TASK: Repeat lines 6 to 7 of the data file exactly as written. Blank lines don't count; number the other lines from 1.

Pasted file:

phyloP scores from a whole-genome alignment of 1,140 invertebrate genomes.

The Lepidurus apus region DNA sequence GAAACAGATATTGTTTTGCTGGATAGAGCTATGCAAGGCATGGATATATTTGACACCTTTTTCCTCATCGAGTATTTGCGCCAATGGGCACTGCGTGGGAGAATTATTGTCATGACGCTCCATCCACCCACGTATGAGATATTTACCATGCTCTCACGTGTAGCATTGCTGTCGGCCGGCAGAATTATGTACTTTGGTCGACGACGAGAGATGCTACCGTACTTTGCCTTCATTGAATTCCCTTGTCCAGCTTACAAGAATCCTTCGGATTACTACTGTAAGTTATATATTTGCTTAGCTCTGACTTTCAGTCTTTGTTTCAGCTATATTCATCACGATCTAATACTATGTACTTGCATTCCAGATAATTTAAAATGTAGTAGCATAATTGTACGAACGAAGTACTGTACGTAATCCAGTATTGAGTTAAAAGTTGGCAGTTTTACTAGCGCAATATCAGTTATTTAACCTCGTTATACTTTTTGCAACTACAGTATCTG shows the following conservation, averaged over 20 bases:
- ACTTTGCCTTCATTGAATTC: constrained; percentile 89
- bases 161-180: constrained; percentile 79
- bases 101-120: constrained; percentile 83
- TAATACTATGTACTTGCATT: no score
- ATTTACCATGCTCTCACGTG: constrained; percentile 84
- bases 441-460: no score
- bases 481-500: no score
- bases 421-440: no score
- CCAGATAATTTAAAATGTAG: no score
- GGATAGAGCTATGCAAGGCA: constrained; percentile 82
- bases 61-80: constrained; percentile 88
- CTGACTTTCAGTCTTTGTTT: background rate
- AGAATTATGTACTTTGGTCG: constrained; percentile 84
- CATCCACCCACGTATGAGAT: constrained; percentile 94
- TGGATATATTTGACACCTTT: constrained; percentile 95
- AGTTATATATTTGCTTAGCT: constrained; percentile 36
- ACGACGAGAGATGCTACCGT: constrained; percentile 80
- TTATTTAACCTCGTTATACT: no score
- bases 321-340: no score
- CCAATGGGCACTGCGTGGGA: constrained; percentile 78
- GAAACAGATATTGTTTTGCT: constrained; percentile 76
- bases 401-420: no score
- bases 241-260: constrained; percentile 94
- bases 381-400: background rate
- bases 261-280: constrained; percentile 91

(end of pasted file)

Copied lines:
- TAATACTATGTACTTGCATT: no score
- ATTTACCATGCTCTCACGTG: constrained; percentile 84